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Petrol strike: garages start to run out of fuel

Times Online
The Sunday Times
June 15, 2008

Petrol strike: garages start to run out of fuel

Holidaymakers heading to the southwest were urged yesterday to fill up their tanks before they go amid fears that it could become the first part of the country to run dry because of a strike by petrol tanker drivers.

By late yesterday as many as 150 of Britain’s 9,000 garages had run out of unleaded fuel. At least half these were garages selling petrol from Shell, the oil company targeted by tanker drivers demanding a 13% pay rise. Some still had more expensive premium fuel for sale.

Retailers have accused flying pickets of preventing fuel leaving terminals at Plymouth and Stanlow in Cheshire for Texaco and other non-Shell garages.

The long distances to the furthest parts of Devon and Cornwall and the sparsity of garages in rural areas mean that fuel is in danger of running out before the strike ends at 6am on Tuesday and petrol deliveries resume.

Yesterday 16 striking Shell drivers outside the oil depot at Plymouth, which supplies the West Country, were joined by drivers from other companies. In Stanlow they were briefly joined by 15 BP drivers, although the company claimed that its workers had been “intimidated” by the strikers.

The Petrol Retailers’ Association said “illegal” secondary picketing had prevented fuel getting out of some depots but stocks were “very high” going into the dispute because companies had had time to prepare. As well as the southwest, garages in Hartlepool and Merseyside, and also in some parts of Scotland, have run out.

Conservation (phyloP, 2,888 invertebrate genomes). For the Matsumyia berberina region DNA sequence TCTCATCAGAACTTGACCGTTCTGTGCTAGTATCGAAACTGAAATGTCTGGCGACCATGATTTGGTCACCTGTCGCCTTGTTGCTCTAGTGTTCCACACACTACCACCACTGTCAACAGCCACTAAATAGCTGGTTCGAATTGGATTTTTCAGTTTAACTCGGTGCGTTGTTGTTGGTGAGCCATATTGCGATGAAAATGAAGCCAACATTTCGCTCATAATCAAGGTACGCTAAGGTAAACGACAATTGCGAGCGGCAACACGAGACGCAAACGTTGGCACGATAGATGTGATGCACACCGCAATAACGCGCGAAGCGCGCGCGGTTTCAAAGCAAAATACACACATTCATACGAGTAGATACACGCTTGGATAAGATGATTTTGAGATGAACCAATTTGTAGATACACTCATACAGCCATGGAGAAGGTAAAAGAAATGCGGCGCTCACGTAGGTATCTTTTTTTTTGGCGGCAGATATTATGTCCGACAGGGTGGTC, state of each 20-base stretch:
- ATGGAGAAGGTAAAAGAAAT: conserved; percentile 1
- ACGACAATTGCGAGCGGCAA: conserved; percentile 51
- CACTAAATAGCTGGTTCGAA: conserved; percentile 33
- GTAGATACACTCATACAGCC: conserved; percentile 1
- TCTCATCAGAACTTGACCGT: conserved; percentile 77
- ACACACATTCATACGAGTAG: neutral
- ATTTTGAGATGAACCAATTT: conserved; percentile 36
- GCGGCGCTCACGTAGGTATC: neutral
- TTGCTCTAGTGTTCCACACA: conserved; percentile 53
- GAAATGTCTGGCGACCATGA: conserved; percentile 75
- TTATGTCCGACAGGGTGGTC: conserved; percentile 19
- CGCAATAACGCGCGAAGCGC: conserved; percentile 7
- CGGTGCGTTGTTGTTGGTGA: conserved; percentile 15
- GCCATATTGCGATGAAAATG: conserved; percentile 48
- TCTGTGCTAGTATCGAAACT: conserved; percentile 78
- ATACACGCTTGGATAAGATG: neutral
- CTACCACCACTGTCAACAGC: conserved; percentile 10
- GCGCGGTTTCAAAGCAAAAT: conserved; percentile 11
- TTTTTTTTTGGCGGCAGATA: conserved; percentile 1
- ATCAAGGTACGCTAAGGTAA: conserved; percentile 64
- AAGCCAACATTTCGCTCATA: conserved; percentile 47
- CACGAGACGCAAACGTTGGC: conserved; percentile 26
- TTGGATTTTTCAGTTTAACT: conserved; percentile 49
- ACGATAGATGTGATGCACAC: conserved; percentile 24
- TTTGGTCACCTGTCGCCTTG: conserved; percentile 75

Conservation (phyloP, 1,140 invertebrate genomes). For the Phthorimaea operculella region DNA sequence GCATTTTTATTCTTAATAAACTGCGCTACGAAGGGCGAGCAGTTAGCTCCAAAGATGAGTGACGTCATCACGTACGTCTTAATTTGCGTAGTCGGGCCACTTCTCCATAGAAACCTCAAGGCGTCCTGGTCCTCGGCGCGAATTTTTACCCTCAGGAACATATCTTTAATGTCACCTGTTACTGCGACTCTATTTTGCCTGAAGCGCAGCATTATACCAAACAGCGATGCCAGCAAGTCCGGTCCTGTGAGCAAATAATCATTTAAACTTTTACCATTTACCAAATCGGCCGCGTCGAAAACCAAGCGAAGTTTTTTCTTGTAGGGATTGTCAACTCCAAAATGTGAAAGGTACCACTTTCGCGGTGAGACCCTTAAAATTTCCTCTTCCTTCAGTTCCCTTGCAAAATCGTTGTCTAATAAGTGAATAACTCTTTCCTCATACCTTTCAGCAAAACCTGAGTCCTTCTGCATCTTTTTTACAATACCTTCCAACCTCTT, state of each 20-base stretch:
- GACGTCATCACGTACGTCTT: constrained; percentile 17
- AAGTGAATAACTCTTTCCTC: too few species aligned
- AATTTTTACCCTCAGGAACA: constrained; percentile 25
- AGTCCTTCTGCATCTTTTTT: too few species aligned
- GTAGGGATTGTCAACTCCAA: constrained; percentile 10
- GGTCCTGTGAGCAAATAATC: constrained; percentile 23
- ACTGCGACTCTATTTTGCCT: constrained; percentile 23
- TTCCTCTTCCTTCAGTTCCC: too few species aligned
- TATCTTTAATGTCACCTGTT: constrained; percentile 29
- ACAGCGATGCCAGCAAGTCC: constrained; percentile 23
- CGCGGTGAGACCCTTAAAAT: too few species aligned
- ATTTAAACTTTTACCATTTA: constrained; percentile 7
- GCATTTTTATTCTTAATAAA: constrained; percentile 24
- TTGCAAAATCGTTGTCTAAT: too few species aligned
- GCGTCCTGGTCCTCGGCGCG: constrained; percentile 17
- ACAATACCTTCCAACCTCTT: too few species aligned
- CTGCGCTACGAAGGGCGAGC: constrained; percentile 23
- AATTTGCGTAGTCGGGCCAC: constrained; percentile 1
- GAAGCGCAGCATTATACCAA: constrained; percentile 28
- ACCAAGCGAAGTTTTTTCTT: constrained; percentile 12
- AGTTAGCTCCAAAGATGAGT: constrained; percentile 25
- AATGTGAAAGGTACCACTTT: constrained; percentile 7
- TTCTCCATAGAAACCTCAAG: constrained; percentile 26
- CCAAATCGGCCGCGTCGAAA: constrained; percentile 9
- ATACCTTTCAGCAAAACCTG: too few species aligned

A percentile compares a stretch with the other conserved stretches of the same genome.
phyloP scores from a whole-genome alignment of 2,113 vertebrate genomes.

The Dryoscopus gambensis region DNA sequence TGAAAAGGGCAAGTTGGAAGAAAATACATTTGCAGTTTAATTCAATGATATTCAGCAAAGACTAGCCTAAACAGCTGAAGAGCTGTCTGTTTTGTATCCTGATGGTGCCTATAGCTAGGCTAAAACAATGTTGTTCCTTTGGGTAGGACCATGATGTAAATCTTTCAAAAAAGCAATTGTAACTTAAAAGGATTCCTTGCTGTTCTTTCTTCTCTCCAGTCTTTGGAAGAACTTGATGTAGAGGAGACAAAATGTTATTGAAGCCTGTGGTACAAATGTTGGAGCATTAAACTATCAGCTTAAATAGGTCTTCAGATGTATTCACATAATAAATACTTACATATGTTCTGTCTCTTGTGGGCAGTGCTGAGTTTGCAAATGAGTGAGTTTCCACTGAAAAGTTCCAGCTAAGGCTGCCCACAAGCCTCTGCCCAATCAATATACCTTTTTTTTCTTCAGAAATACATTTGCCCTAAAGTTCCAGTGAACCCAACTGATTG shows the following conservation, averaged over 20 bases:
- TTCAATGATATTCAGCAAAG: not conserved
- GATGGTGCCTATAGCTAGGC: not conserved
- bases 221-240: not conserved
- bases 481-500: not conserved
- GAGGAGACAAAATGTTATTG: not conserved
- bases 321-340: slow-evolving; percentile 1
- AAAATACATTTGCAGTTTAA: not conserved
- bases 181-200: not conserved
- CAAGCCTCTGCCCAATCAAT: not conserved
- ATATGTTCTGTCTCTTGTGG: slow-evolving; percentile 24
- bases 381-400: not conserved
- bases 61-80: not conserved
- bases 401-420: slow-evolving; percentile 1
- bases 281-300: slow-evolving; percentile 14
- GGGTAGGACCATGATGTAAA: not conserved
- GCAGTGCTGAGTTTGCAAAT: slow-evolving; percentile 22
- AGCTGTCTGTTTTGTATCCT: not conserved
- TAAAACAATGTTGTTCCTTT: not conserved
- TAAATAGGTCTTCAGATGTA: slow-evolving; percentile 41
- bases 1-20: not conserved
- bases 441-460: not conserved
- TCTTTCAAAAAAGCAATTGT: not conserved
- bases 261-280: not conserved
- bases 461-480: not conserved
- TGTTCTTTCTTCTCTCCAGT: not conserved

Richard Burrows, the shop steward at Plymouth for the Unite trade union, said: “No deliveries will be going to garages during the dispute although some may be allowed to go to farms.”

Those affected include Mark Ashby, who yesterday had already run out of petrol at the independent garage he owns at East Charleton, near Kingsbridge in south Devon, after a Texaco delivery failed to arrive.

“For rural people it is a real inconvenience to run out of fuel,” said Ashby. “But we are just the tip of the iceberg.”

An attempt by one Esso self-service garage at Devonport, near Plymouth, to limit fuel purchases to £10 ended in chaos when drivers refused to abide by it. Staff began pumping the fuel instead and the queueing cars blocked a roundabout.

The Department for Business Enterprise and Regulatory Reform (BERR) said Britain was coping well but the southwest was the most affected. The government said it had no intention of mobilising the army or enacting emergency powers to order petrol rationing.

However, BERR has used its powers to allow oil companies to share information on supplies and costs, an exchange usually disallowed as an anticompetitive practice. Ironically, Shell, which has about 900 service stations, will use the striking drivers to refuel its garages before a second strike starts on Friday.

Tony Woodley, joint leader of Unite, said last night that a third strike could take place the weekend after that.

Shell has been moving petrol via canal and pipelines from its refinery at Stanlow to stockpile fuel at airports and garages.

The company claimed last night that fewer than 15% of its sites were experiencing any disruption in the supply of either unleaded petrol or diesel.

The dispute stretches back to 1999 when Shell began contracting out its tanker deliveries to private firms. The drivers claim that their pay and conditions have suffered, but their basic salary of £32,000 is still far more than that earned by nurses or soldiers on active duty.

Ciaran Naidoo, a Unite spokesman, said: “The inconvenience to the public is unfortunate but we lay the blame on Shell for failing to intervene.”

http://www.timesonline.co.uk/tol/news/uk/article4138783.ece

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